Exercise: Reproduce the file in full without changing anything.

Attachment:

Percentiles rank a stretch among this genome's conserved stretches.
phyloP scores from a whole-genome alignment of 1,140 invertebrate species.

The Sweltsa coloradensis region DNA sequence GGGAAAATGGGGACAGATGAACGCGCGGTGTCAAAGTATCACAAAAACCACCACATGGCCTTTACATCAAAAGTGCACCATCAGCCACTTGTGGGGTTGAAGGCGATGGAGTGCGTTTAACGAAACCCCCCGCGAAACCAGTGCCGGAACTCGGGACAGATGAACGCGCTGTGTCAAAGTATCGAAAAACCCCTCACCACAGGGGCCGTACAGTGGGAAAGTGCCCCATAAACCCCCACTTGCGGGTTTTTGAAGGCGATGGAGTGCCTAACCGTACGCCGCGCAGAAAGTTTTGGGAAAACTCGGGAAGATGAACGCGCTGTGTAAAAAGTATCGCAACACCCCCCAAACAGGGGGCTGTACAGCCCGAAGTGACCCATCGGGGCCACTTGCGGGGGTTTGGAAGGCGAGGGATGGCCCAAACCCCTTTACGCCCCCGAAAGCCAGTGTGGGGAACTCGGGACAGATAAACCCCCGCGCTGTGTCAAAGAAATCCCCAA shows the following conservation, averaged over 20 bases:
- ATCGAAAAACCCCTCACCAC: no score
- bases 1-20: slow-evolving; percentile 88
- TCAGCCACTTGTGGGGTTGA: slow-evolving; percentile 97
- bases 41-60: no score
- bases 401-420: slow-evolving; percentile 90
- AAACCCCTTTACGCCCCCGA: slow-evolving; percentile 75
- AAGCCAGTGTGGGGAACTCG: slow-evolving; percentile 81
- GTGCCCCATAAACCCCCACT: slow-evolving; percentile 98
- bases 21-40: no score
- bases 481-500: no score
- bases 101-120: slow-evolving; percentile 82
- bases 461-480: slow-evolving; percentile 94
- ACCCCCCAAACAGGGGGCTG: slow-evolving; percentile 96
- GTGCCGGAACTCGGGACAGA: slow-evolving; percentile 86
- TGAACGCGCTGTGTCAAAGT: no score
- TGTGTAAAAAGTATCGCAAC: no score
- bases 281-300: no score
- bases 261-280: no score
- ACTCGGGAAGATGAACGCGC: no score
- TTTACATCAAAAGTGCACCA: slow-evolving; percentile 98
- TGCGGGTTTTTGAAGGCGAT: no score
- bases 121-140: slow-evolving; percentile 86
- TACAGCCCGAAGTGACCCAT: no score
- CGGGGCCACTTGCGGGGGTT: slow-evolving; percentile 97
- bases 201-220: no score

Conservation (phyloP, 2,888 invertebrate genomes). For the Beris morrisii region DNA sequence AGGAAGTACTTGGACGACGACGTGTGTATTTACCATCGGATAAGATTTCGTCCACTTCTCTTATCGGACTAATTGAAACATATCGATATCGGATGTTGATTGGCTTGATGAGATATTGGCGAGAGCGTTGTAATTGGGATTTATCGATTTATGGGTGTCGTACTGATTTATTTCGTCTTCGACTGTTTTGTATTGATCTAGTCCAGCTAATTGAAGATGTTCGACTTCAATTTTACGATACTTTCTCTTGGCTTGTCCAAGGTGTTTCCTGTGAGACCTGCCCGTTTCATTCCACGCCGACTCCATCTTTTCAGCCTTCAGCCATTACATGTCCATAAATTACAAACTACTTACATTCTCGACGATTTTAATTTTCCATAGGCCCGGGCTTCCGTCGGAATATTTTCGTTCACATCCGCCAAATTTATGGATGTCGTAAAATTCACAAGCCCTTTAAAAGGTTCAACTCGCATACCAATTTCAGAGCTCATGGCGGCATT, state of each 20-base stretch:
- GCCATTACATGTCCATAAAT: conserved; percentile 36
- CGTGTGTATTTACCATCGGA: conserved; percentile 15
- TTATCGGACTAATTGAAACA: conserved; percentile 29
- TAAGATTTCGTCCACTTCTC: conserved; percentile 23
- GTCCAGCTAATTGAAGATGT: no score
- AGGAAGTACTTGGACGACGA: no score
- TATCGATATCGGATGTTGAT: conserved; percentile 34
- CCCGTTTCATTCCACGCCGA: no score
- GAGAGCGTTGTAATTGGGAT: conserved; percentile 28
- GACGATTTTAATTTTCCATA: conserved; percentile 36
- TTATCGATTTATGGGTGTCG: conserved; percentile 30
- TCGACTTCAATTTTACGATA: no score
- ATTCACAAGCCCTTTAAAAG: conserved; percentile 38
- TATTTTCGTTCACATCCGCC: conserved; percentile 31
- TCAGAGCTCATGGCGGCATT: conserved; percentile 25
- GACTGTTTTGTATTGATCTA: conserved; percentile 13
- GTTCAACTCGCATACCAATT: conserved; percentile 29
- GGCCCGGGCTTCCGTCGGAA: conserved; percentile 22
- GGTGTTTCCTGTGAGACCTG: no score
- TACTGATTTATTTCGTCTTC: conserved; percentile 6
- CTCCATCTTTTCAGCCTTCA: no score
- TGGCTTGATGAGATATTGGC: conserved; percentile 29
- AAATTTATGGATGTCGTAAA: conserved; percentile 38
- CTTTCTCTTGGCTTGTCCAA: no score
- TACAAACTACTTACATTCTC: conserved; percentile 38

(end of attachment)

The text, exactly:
Percentiles rank a stretch among this genome's conserved stretches.
phyloP scores from a whole-genome alignment of 1,140 invertebrate species.

The Sweltsa coloradensis region DNA sequence GGGAAAATGGGGACAGATGAACGCGCGGTGTCAAAGTATCACAAAAACCACCACATGGCCTTTACATCAAAAGTGCACCATCAGCCACTTGTGGGGTTGAAGGCGATGGAGTGCGTTTAACGAAACCCCCCGCGAAACCAGTGCCGGAACTCGGGACAGATGAACGCGCTGTGTCAAAGTATCGAAAAACCCCTCACCACAGGGGCCGTACAGTGGGAAAGTGCCCCATAAACCCCCACTTGCGGGTTTTTGAAGGCGATGGAGTGCCTAACCGTACGCCGCGCAGAAAGTTTTGGGAAAACTCGGGAAGATGAACGCGCTGTGTAAAAAGTATCGCAACACCCCCCAAACAGGGGGCTGTACAGCCCGAAGTGACCCATCGGGGCCACTTGCGGGGGTTTGGAAGGCGAGGGATGGCCCAAACCCCTTTACGCCCCCGAAAGCCAGTGTGGGGAACTCGGGACAGATAAACCCCCGCGCTGTGTCAAAGAAATCCCCAA shows the following conservation, averaged over 20 bases:
- ATCGAAAAACCCCTCACCAC: no score
- bases 1-20: slow-evolving; percentile 88
- TCAGCCACTTGTGGGGTTGA: slow-evolving; percentile 97
- bases 41-60: no score
- bases 401-420: slow-evolving; percentile 90
- AAACCCCTTTACGCCCCCGA: slow-evolving; percentile 75
- AAGCCAGTGTGGGGAACTCG: slow-evolving; percentile 81
- GTGCCCCATAAACCCCCACT: slow-evolving; percentile 98
- bases 21-40: no score
- bases 481-500: no score
- bases 101-120: slow-evolving; percentile 82
- bases 461-480: slow-evolving; percentile 94
- ACCCCCCAAACAGGGGGCTG: slow-evolving; percentile 96
- GTGCCGGAACTCGGGACAGA: slow-evolving; percentile 86
- TGAACGCGCTGTGTCAAAGT: no score
- TGTGTAAAAAGTATCGCAAC: no score
- bases 281-300: no score
- bases 261-280: no score
- ACTCGGGAAGATGAACGCGC: no score
- TTTACATCAAAAGTGCACCA: slow-evolving; percentile 98
- TGCGGGTTTTTGAAGGCGAT: no score
- bases 121-140: slow-evolving; percentile 86
- TACAGCCCGAAGTGACCCAT: no score
- CGGGGCCACTTGCGGGGGTT: slow-evolving; percentile 97
- bases 201-220: no score

Conservation (phyloP, 2,888 invertebrate genomes). For the Beris morrisii region DNA sequence AGGAAGTACTTGGACGACGACGTGTGTATTTACCATCGGATAAGATTTCGTCCACTTCTCTTATCGGACTAATTGAAACATATCGATATCGGATGTTGATTGGCTTGATGAGATATTGGCGAGAGCGTTGTAATTGGGATTTATCGATTTATGGGTGTCGTACTGATTTATTTCGTCTTCGACTGTTTTGTATTGATCTAGTCCAGCTAATTGAAGATGTTCGACTTCAATTTTACGATACTTTCTCTTGGCTTGTCCAAGGTGTTTCCTGTGAGACCTGCCCGTTTCATTCCACGCCGACTCCATCTTTTCAGCCTTCAGCCATTACATGTCCATAAATTACAAACTACTTACATTCTCGACGATTTTAATTTTCCATAGGCCCGGGCTTCCGTCGGAATATTTTCGTTCACATCCGCCAAATTTATGGATGTCGTAAAATTCACAAGCCCTTTAAAAGGTTCAACTCGCATACCAATTTCAGAGCTCATGGCGGCATT, state of each 20-base stretch:
- GCCATTACATGTCCATAAAT: conserved; percentile 36
- CGTGTGTATTTACCATCGGA: conserved; percentile 15
- TTATCGGACTAATTGAAACA: conserved; percentile 29
- TAAGATTTCGTCCACTTCTC: conserved; percentile 23
- GTCCAGCTAATTGAAGATGT: no score
- AGGAAGTACTTGGACGACGA: no score
- TATCGATATCGGATGTTGAT: conserved; percentile 34
- CCCGTTTCATTCCACGCCGA: no score
- GAGAGCGTTGTAATTGGGAT: conserved; percentile 28
- GACGATTTTAATTTTCCATA: conserved; percentile 36
- TTATCGATTTATGGGTGTCG: conserved; percentile 30
- TCGACTTCAATTTTACGATA: no score
- ATTCACAAGCCCTTTAAAAG: conserved; percentile 38
- TATTTTCGTTCACATCCGCC: conserved; percentile 31
- TCAGAGCTCATGGCGGCATT: conserved; percentile 25
- GACTGTTTTGTATTGATCTA: conserved; percentile 13
- GTTCAACTCGCATACCAATT: conserved; percentile 29
- GGCCCGGGCTTCCGTCGGAA: conserved; percentile 22
- GGTGTTTCCTGTGAGACCTG: no score
- TACTGATTTATTTCGTCTTC: conserved; percentile 6
- CTCCATCTTTTCAGCCTTCA: no score
- TGGCTTGATGAGATATTGGC: conserved; percentile 29
- AAATTTATGGATGTCGTAAA: conserved; percentile 38
- CTTTCTCTTGGCTTGTCCAA: no score
- TACAAACTACTTACATTCTC: conserved; percentile 38